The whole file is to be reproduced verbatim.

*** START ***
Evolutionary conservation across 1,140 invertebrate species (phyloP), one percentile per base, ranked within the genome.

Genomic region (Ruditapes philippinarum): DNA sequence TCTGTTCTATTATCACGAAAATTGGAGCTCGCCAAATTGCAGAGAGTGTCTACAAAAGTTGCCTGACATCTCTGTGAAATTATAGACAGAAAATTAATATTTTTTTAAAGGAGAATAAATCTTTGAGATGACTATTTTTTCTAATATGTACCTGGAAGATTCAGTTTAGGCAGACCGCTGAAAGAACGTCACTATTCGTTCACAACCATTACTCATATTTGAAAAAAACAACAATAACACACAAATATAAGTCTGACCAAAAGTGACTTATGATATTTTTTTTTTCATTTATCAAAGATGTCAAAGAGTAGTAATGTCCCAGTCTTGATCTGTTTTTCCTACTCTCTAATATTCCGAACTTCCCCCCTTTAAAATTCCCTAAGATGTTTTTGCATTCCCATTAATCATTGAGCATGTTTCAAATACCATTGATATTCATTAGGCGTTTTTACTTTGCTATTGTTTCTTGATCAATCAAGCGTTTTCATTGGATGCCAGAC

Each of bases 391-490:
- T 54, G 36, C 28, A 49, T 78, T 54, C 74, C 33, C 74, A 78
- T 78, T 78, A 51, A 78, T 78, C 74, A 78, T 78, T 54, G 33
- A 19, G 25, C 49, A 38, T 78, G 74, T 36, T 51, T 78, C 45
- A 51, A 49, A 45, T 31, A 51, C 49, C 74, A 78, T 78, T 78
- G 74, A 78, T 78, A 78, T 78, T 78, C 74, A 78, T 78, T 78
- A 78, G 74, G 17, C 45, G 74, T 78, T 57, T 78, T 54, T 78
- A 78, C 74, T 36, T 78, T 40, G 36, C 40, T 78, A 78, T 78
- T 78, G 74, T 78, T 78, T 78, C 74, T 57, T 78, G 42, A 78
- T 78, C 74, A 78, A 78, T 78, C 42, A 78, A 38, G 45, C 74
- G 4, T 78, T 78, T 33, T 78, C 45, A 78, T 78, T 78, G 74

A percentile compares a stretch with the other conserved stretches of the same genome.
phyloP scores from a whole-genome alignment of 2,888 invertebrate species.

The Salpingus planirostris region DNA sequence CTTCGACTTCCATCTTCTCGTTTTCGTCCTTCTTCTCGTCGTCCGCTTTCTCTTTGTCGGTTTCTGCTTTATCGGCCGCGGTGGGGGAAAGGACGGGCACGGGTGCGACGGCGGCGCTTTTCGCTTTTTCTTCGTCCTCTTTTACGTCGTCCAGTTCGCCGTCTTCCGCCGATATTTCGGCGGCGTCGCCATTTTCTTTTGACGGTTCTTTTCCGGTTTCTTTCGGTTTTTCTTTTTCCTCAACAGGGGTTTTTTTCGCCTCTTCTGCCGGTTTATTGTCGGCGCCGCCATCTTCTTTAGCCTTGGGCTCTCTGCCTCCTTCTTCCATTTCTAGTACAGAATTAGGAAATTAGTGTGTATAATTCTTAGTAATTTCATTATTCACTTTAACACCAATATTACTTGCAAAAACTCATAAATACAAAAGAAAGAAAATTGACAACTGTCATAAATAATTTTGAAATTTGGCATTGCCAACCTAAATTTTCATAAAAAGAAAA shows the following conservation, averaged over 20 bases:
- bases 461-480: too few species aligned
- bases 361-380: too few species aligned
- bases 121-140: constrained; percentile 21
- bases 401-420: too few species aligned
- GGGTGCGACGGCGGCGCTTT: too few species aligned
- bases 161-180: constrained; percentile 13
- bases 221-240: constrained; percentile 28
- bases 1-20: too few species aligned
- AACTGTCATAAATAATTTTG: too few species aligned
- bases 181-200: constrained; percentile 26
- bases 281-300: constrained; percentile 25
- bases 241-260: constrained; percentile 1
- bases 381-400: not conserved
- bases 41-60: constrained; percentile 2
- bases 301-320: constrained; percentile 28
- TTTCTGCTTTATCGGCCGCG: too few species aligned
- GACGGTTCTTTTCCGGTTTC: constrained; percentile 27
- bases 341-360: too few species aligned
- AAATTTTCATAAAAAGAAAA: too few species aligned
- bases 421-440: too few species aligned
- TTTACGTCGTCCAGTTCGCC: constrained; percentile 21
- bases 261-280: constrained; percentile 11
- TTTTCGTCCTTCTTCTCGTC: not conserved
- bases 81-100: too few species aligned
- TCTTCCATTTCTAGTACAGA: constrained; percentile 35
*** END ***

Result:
Evolutionary conservation across 1,140 invertebrate species (phyloP), one percentile per base, ranked within the genome.

Genomic region (Ruditapes philippinarum): DNA sequence TCTGTTCTATTATCACGAAAATTGGAGCTCGCCAAATTGCAGAGAGTGTCTACAAAAGTTGCCTGACATCTCTGTGAAATTATAGACAGAAAATTAATATTTTTTTAAAGGAGAATAAATCTTTGAGATGACTATTTTTTCTAATATGTACCTGGAAGATTCAGTTTAGGCAGACCGCTGAAAGAACGTCACTATTCGTTCACAACCATTACTCATATTTGAAAAAAACAACAATAACACACAAATATAAGTCTGACCAAAAGTGACTTATGATATTTTTTTTTTCATTTATCAAAGATGTCAAAGAGTAGTAATGTCCCAGTCTTGATCTGTTTTTCCTACTCTCTAATATTCCGAACTTCCCCCCTTTAAAATTCCCTAAGATGTTTTTGCATTCCCATTAATCATTGAGCATGTTTCAAATACCATTGATATTCATTAGGCGTTTTTACTTTGCTATTGTTTCTTGATCAATCAAGCGTTTTCATTGGATGCCAGAC

Each of bases 391-490:
- T 54, G 36, C 28, A 49, T 78, T 54, C 74, C 33, C 74, A 78
- T 78, T 78, A 51, A 78, T 78, C 74, A 78, T 78, T 54, G 33
- A 19, G 25, C 49, A 38, T 78, G 74, T 36, T 51, T 78, C 45
- A 51, A 49, A 45, T 31, A 51, C 49, C 74, A 78, T 78, T 78
- G 74, A 78, T 78, A 78, T 78, T 78, C 74, A 78, T 78, T 78
- A 78, G 74, G 17, C 45, G 74, T 78, T 57, T 78, T 54, T 78
- A 78, C 74, T 36, T 78, T 40, G 36, C 40, T 78, A 78, T 78
- T 78, G 74, T 78, T 78, T 78, C 74, T 57, T 78, G 42, A 78
- T 78, C 74, A 78, A 78, T 78, C 42, A 78, A 38, G 45, C 74
- G 4, T 78, T 78, T 33, T 78, C 45, A 78, T 78, T 78, G 74

A percentile compares a stretch with the other conserved stretches of the same genome.
phyloP scores from a whole-genome alignment of 2,888 invertebrate species.

The Salpingus planirostris region DNA sequence CTTCGACTTCCATCTTCTCGTTTTCGTCCTTCTTCTCGTCGTCCGCTTTCTCTTTGTCGGTTTCTGCTTTATCGGCCGCGGTGGGGGAAAGGACGGGCACGGGTGCGACGGCGGCGCTTTTCGCTTTTTCTTCGTCCTCTTTTACGTCGTCCAGTTCGCCGTCTTCCGCCGATATTTCGGCGGCGTCGCCATTTTCTTTTGACGGTTCTTTTCCGGTTTCTTTCGGTTTTTCTTTTTCCTCAACAGGGGTTTTTTTCGCCTCTTCTGCCGGTTTATTGTCGGCGCCGCCATCTTCTTTAGCCTTGGGCTCTCTGCCTCCTTCTTCCATTTCTAGTACAGAATTAGGAAATTAGTGTGTATAATTCTTAGTAATTTCATTATTCACTTTAACACCAATATTACTTGCAAAAACTCATAAATACAAAAGAAAGAAAATTGACAACTGTCATAAATAATTTTGAAATTTGGCATTGCCAACCTAAATTTTCATAAAAAGAAAA shows the following conservation, averaged over 20 bases:
- bases 461-480: too few species aligned
- bases 361-380: too few species aligned
- bases 121-140: constrained; percentile 21
- bases 401-420: too few species aligned
- GGGTGCGACGGCGGCGCTTT: too few species aligned
- bases 161-180: constrained; percentile 13
- bases 221-240: constrained; percentile 28
- bases 1-20: too few species aligned
- AACTGTCATAAATAATTTTG: too few species aligned
- bases 181-200: constrained; percentile 26
- bases 281-300: constrained; percentile 25
- bases 241-260: constrained; percentile 1
- bases 381-400: not conserved
- bases 41-60: constrained; percentile 2
- bases 301-320: constrained; percentile 28
- TTTCTGCTTTATCGGCCGCG: too few species aligned
- GACGGTTCTTTTCCGGTTTC: constrained; percentile 27
- bases 341-360: too few species aligned
- AAATTTTCATAAAAAGAAAA: too few species aligned
- bases 421-440: too few species aligned
- TTTACGTCGTCCAGTTCGCC: constrained; percentile 21
- bases 261-280: constrained; percentile 11
- TTTTCGTCCTTCTTCTCGTC: not conserved
- bases 81-100: too few species aligned
- TCTTCCATTTCTAGTACAGA: constrained; percentile 35